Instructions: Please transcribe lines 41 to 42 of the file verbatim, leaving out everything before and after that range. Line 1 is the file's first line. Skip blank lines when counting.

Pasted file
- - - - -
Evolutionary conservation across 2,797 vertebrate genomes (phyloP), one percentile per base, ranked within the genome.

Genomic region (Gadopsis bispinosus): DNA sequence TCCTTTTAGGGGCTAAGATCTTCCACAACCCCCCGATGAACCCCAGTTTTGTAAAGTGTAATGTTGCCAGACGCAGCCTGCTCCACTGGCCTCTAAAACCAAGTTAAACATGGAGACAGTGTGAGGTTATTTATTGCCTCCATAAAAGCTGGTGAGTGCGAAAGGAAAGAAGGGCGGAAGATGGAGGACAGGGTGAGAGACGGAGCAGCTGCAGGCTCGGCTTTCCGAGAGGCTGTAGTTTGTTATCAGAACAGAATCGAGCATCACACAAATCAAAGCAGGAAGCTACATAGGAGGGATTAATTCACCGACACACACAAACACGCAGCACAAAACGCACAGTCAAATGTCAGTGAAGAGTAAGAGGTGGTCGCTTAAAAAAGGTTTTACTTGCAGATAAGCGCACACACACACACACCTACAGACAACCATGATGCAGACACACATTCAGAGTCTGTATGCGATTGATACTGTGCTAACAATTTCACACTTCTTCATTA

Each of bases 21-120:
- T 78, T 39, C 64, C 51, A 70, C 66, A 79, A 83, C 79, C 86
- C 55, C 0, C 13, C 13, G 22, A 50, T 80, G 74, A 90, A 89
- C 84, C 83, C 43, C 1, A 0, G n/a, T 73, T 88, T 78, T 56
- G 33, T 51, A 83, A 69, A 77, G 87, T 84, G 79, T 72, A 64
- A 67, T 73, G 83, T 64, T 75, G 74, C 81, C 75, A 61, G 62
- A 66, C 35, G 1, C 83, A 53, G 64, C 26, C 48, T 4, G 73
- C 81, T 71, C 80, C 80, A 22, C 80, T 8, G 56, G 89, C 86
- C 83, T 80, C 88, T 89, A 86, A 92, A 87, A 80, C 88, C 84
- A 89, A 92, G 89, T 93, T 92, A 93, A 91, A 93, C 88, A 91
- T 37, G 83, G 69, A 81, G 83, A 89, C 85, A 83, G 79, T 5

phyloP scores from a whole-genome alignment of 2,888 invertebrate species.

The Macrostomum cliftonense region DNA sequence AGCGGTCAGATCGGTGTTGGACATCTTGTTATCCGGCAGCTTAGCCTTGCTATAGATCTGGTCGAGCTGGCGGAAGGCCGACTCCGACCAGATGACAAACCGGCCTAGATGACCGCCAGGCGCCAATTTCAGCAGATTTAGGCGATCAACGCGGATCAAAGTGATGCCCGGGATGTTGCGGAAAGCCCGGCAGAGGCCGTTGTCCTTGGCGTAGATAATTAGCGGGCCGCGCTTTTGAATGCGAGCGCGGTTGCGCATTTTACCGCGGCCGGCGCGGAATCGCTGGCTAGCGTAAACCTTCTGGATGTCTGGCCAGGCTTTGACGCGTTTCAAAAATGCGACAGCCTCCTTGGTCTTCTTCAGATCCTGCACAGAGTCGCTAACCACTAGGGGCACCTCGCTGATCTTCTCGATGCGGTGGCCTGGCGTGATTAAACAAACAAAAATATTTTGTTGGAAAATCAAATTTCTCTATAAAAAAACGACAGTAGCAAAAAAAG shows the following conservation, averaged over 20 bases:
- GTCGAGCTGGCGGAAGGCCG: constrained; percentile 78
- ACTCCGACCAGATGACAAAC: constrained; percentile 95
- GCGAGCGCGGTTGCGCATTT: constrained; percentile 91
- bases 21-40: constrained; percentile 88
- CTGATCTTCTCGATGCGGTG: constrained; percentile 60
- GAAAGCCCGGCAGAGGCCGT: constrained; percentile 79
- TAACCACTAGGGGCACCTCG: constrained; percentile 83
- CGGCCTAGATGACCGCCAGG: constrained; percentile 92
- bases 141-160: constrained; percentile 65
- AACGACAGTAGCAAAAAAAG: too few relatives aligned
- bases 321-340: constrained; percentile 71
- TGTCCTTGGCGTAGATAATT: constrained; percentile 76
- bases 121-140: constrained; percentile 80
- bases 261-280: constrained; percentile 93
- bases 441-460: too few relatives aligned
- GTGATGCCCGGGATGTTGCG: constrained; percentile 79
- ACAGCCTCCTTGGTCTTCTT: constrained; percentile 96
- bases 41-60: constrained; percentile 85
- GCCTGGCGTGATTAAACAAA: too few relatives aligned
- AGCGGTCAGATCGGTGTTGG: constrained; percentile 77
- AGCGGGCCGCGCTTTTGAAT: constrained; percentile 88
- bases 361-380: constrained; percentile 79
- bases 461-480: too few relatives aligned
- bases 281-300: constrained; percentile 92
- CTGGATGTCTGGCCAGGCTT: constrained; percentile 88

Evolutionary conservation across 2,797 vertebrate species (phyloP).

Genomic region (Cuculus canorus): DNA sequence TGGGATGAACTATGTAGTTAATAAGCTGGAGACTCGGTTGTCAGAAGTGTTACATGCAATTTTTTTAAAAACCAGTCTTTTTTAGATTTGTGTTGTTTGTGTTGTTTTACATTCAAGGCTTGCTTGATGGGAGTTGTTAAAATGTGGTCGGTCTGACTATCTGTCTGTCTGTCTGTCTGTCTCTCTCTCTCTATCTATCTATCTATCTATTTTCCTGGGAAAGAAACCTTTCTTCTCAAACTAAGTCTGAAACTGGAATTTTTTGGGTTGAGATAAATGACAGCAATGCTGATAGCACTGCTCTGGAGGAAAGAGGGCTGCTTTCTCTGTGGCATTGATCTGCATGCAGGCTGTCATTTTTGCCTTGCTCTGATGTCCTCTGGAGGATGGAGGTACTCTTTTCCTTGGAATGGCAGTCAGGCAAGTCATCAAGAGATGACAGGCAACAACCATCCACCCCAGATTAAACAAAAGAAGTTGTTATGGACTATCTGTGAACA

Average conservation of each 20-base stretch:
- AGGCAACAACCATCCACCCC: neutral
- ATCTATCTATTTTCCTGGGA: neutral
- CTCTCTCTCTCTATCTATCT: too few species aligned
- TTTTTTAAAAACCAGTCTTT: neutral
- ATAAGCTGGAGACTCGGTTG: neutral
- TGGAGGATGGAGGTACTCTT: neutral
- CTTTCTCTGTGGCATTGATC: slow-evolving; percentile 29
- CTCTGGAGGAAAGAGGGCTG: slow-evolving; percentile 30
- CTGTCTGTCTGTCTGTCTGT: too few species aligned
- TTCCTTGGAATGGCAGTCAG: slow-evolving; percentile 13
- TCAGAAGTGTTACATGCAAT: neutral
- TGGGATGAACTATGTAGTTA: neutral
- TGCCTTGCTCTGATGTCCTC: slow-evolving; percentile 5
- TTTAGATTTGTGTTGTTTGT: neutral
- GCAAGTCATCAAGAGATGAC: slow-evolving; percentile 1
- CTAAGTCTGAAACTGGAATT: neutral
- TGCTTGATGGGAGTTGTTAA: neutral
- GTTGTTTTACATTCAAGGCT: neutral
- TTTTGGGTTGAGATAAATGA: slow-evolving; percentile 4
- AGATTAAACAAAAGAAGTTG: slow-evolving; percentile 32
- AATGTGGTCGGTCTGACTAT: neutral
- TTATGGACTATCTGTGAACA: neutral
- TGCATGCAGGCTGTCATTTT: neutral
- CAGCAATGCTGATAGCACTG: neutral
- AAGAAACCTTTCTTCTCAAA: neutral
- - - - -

Evolutionary conservation across 2,797 vertebrate species (phyloP).

Genomic region (Cuculus canorus): DNA sequence TGGGATGAACTATGTAGTTAATAAGCTGGAGACTCGGTTGTCAGAAGTGTTACATGCAATTTTTTTAAAAACCAGTCTTTTTTAGATTTGTGTTGTTTGTGTTGTTTTACATTCAAGGCTTGCTTGATGGGAGTTGTTAAAATGTGGTCGGTCTGACTATCTGTCTGTCTGTCTGTCTGTCTCTCTCTCTCTATCTATCTATCTATCTATTTTCCTGGGAAAGAAACCTTTCTTCTCAAACTAAGTCTGAAACTGGAATTTTTTGGGTTGAGATAAATGACAGCAATGCTGATAGCACTGCTCTGGAGGAAAGAGGGCTGCTTTCTCTGTGGCATTGATCTGCATGCAGGCTGTCATTTTTGCCTTGCTCTGATGTCCTCTGGAGGATGGAGGTACTCTTTTCCTTGGAATGGCAGTCAGGCAAGTCATCAAGAGATGACAGGCAACAACCATCCACCCCAGATTAAACAAAAGAAGTTGTTATGGACTATCTGTGAACA